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Mike Hopkins
16-05-2002, 02:14 AM
I'm not endorsing anything here just looking for the general consensus on application of a frequency drive to a screw. I think this was argued out on another forum sometime back. A customer made the statement the other day that such and such has a screw machine out that is using a frequency drive. Now I thought why would you need a freq. drive on a screw, unloading capability is already there, maybe the benefits of lower inrush on start but that is a waste of a good drive if just for that. Maybe a fixed speed or limited unloading screw that uses plug valves instead of slide valve. Working on finding who, what, when. You fellas running any screws on freq. drives? A centrifugal I could see, they can make an enormous efficiency gain if controlled right and coupled with lower condenser entering temps. But a screw I don't see it, maybe the fellow was thinking vsd but in reality was a solid state starter? Solid state starters are available on most of the major players screws already though so that tends to cancel out that theory.

Mike Hopkins

Andy
16-05-2002, 11:19 AM
Hi, Mike people will try anything. We have a sales guy who wanted to quote inverters on one of my jobs just to run at a higher speed to get a capacity match. We run at 50Hz most compressors are design for other markets that run at 60Hz that means we can run at higher speeds. A friend of mine told me about a job he was putting in where the normal loading gear was fitted, but at peak plant loading ( Mulitple Blast Freezers) the speedwas doubled on the compressors to add capacity. Anyway all looked good, the first compressor on the job run up alright, the second blew up the inverter within 3 Sec of starting. I would prefer Star Deta or delander wound two speed motors as they would be more rebust.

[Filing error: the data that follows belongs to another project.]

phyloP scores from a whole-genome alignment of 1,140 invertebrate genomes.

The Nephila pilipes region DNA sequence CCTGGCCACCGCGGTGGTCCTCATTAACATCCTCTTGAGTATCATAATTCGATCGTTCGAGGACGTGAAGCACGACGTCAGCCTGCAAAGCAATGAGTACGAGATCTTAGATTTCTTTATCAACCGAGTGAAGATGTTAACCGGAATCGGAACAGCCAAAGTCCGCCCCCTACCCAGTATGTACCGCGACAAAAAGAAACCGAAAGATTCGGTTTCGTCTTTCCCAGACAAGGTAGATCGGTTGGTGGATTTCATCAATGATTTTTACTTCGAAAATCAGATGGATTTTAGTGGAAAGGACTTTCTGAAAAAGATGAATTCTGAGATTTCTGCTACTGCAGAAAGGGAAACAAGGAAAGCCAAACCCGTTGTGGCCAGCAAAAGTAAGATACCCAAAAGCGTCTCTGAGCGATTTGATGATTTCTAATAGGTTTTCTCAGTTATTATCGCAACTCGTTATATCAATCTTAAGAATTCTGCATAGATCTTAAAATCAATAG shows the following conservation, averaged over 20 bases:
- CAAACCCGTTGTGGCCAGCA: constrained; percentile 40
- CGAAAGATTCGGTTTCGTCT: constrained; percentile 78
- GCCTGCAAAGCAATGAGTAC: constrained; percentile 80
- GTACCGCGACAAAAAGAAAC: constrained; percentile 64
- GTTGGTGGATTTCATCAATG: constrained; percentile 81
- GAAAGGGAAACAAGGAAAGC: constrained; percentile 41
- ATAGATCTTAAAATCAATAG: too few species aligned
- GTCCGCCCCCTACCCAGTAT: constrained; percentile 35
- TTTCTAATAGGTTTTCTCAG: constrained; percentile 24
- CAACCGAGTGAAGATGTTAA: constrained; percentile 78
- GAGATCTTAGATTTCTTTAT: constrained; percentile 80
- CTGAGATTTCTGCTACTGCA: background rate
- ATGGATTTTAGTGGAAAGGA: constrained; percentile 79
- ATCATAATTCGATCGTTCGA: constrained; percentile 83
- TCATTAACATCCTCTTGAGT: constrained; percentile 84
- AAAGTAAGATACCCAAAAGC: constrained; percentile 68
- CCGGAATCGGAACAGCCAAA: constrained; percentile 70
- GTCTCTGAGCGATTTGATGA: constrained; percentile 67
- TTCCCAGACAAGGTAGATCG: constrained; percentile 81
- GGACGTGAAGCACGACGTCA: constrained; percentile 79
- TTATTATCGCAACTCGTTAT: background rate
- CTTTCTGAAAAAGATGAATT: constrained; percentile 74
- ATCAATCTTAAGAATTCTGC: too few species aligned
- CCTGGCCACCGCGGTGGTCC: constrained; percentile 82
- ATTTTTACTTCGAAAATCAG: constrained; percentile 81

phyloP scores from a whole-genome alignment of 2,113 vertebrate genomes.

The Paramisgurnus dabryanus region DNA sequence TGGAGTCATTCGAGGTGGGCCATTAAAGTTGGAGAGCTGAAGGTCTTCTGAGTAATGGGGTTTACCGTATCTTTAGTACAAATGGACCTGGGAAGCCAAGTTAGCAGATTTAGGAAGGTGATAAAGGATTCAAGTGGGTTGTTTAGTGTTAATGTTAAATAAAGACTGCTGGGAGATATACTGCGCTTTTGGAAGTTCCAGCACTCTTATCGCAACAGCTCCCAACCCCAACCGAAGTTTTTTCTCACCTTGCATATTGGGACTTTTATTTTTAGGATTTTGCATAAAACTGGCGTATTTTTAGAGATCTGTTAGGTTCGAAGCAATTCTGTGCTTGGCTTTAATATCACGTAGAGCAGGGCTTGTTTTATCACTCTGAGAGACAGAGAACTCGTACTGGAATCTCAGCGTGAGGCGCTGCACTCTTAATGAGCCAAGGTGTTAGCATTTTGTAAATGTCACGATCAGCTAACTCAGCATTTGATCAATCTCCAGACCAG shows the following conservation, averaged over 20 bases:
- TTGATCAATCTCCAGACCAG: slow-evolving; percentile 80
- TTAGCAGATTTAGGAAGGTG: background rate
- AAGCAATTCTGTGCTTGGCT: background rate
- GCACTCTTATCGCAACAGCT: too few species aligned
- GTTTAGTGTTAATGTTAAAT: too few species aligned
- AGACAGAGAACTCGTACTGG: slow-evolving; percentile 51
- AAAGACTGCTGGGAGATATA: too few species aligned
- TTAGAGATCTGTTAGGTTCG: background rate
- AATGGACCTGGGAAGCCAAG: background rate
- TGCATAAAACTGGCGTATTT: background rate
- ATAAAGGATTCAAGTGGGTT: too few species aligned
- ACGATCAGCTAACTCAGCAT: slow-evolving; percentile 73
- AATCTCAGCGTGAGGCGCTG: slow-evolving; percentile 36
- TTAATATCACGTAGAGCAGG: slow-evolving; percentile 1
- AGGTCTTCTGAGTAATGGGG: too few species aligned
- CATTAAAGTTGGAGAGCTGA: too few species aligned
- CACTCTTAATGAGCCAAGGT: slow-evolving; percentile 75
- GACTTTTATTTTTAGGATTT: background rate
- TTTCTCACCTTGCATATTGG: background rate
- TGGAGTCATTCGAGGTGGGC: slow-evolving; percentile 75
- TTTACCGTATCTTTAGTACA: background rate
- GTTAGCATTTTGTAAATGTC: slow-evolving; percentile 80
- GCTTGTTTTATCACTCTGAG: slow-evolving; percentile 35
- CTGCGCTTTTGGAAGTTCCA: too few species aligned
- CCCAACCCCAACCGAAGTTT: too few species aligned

Regards. Andy.

Frosty
17-05-2002, 09:08 PM
Hi Andy

I know your a fellow Star engineer but, Darlander two speed motors!!!!!!You obviously did not have any involvement with these demons when Star went through a phase of using them in the 80's......Arrggghhhhh....nightmare!!.....Don't even think about it.

If you are into system clean ups and continued replacement, then ok. Maybe I'm being a little unfair, after all, compressor design has come on a long way since those heady days!

VSD and screws? Yes, go for it. After all, a screw is most efficient when its kept within 85%(dependant on model/manufacturer) of its capacity (see the Howden charts)

No screw should be allowed to run at part load...it should be made a criminal offence!!

See you around

Frosty

:D

Andy
18-05-2002, 12:10 PM
Hi, Frosty unfortunately I know all about dalander wound bitzers, having a site on which originally there was eight of these beast fitted. The dalander aplication I was thinking of was a NH3 blast freezing plant with large Sabroe booster screws fitted with these type of motors. This was to reduce the inrush of current on starting and to provide reduced capacity when only running one off the three blast freezers. Basically half speed half amps, it was like two motors wound into the same casing.
I am looking for a set of windings for one of the bitzers, as I have a Bitzer screw which is OK mechanically, but the windings have been incorrectly wound. Fancy helping us out?
Regards. Andy.

JSherrill
18-05-2002, 03:32 PM
Frosty is correct. There are several companies here in the states that are running VFD for capacity control, maintaining 100% slide valve loading as long as possible to improve the screws electrical efficiency. I have had several class participants from Ben and Jerry's Ice Cream that swear by this approach. We are planning a series of experiments in our hands on lab to allow us to offer an unbiased opinion on this. Lab is just being completed and the experiment protocols are being written. should have a report in a few months.

Frosty
18-05-2002, 10:51 PM
HI Andy

Give me a shout at Derby....ask for Pat Stacey...don't just ask for pat! there are three of us...the other two haven't got a clue..LOL Only jokin!

Bye Andy

Frosty

Frosty
18-05-2002, 10:53 PM
Hi Jsherrill

Love to have a copy - keep me in mind will you?

Thanks...Frosty

Mike Hopkins